Forum for Science, Industry and Business

Sponsored by:     3M 
Search our Site:

 

Novel avian influenza A virus has potential for both virulence and transmissibility in humans

10.09.2013
Virus attaches to both upper and lower respiratory tract epithelium, according to report in The American Journal of Pathology

A new study has found that a novel avian-origin H7N9 influenza A virus, which has recently emerged in humans, attaches moderately or abundantly to the epithelium of both the upper and lower respiratory tracts.

This pattern has not been observed before for avian influenza A viruses. The report, published in the October issue of The American Journal of Pathology, suggests that the emerging H7N9 virus has the potential to cause a pandemic, since it may transmit efficiently in humans and cause severe pneumonia.

The first report of infections of humans with the influenza A virus of the subtype H7N9 surfaced in March 2013. Three patients from eastern China developed severe pneumonia and acute respiratory distress syndrome and died as a result. By May 30, 2013, the H7N9 infection was confirmed in 132 patients from China and Taiwan, 37 of whom died, according to the World Health Organization. Infected poultry were thought to be the source of the virus.

In the current study, investigators focused on the virus' pattern of attachment in order to assess its potential transmissibility and virulence. "Abundant virus attachment to the human upper respiratory tract correlates with efficient transmissibility among humans," explains Thijs Kuiken, DVM, PhD, of the Department of Viroscience at Erasmus University Medical Centre in Rotterdam, The Netherlands. "Virus attachment to Clara cells in the bronchioles and pneumocytes and macrophages in the alveoli correlates with high virulence."

Using virus histochemical analysis, the investigators looked at the pattern of attachment of two genetically engineered emerging H7 viruses (containing the hemagglutinin (HA) of either influenza virus A/Shanghai/1/13 or A/Anhui/1/13) to fixed human respiratory tract tissues and compared the findings to attachment patterns seen with human influenza viruses with high transmissibility but low virulence (seasonal H3N2 and pandemic H1N1) and highly pathogenic avian influenza (HPAI) viruses with low transmissibility and high virulence (H5N1 and H7N7).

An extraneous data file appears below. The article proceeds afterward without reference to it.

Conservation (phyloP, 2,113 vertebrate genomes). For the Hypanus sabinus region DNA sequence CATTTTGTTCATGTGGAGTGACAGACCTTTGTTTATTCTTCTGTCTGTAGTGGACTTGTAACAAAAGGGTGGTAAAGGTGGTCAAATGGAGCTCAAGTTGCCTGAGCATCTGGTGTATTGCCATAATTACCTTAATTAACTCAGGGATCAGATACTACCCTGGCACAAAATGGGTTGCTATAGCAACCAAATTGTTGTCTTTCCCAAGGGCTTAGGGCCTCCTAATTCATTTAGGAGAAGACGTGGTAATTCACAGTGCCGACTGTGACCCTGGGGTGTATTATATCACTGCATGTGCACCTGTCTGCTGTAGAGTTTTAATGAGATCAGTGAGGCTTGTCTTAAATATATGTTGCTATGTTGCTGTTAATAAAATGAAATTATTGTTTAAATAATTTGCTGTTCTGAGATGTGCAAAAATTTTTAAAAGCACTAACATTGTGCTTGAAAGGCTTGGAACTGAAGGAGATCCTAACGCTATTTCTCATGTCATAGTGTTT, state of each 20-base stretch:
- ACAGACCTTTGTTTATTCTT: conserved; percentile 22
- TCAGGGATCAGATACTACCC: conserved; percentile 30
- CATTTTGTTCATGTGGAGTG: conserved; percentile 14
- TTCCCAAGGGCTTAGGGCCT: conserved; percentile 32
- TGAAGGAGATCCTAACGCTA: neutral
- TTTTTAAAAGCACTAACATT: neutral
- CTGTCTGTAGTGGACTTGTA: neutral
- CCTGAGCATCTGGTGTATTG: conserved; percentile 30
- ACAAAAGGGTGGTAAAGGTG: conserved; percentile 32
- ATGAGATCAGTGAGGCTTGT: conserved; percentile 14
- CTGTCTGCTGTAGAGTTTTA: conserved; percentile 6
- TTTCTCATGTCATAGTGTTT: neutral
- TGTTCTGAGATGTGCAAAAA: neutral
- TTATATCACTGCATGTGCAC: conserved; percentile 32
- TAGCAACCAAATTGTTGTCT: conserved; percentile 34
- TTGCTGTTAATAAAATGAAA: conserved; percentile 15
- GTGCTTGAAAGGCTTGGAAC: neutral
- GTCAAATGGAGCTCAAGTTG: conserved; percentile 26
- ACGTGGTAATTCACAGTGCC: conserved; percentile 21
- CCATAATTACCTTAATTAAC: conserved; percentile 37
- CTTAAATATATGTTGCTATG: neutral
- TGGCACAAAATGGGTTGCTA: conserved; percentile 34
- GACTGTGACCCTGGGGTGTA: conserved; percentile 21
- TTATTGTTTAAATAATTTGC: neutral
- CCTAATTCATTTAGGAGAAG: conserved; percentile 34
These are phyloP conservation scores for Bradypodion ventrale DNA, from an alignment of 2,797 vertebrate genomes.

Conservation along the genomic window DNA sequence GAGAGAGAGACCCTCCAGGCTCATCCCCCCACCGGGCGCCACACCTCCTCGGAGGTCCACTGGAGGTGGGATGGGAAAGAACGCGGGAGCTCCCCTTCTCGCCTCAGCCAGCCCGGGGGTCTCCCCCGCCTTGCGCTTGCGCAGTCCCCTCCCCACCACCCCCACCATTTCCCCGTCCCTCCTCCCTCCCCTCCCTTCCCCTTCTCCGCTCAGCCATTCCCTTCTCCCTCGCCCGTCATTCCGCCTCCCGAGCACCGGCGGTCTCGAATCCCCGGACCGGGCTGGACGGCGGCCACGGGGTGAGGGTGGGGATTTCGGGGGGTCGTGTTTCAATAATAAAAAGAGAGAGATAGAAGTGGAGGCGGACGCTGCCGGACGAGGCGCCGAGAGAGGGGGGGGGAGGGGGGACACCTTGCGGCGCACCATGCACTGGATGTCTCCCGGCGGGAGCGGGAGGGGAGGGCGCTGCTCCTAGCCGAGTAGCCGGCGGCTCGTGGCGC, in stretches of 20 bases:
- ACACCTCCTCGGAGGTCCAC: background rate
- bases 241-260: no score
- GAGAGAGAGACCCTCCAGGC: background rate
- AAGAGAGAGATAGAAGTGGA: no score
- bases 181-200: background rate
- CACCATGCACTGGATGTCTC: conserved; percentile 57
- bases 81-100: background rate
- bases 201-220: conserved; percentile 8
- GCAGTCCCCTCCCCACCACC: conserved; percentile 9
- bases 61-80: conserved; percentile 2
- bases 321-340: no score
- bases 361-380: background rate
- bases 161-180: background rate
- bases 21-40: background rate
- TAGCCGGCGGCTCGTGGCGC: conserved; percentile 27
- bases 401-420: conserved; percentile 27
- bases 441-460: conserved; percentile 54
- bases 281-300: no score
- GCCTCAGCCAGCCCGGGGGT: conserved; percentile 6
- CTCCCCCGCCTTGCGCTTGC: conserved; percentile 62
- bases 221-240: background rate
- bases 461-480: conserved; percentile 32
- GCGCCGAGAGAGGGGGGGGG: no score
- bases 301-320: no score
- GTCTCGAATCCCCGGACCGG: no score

They found that like other avian influenza viruses, the H7N9 viruses attached more strongly to lower parts of the human respiratory tract than to upper parts. However, compared to other avian influenza viruses, the attachment to epithelial cells by H7N9 in the bronchioles and alveoli of the lung was more abundant and the viruses attached to a broader range of cell types. "These characteristics fit with increased virulence of these emerging avian H7 viruses compared to that of human influenza viruses," says Dr. Kuiken.

A third notable finding was a more concentrated attachment of H7N9 viruses in ciliated cells of the nasal concha, trachea, and bronchi, suggesting the potential for efficient transmission among humans. "However, the fact that the emerging H7N9 virus has caused infection mainly in individual human cases suggests that it has not acquired all the necessary properties for efficient transmission among humans," notes Dr. Kuiken.

"Our results indicate that based just on the pattern of virus attachment the H7N9 currently emerging in China has the potential both to cause severe pulmonary disease and to be efficiently transmitted among humans," says Dr. Kuiken. He emphasizes that attachment is only the first step in the replication cycle of influenza virus in its host cell, and that other steps, as well as the host response, need to be taken into account to fully understand the potential of these emerging H7 viruses to cause an influenza pandemic.

Eileen Leahy | EurekAlert!
Further information:
http://www.elsevier.com

More articles from Studies and Analyses:

nachricht Multi-year study finds 'hotspots' of ammonia over world's major agricultural areas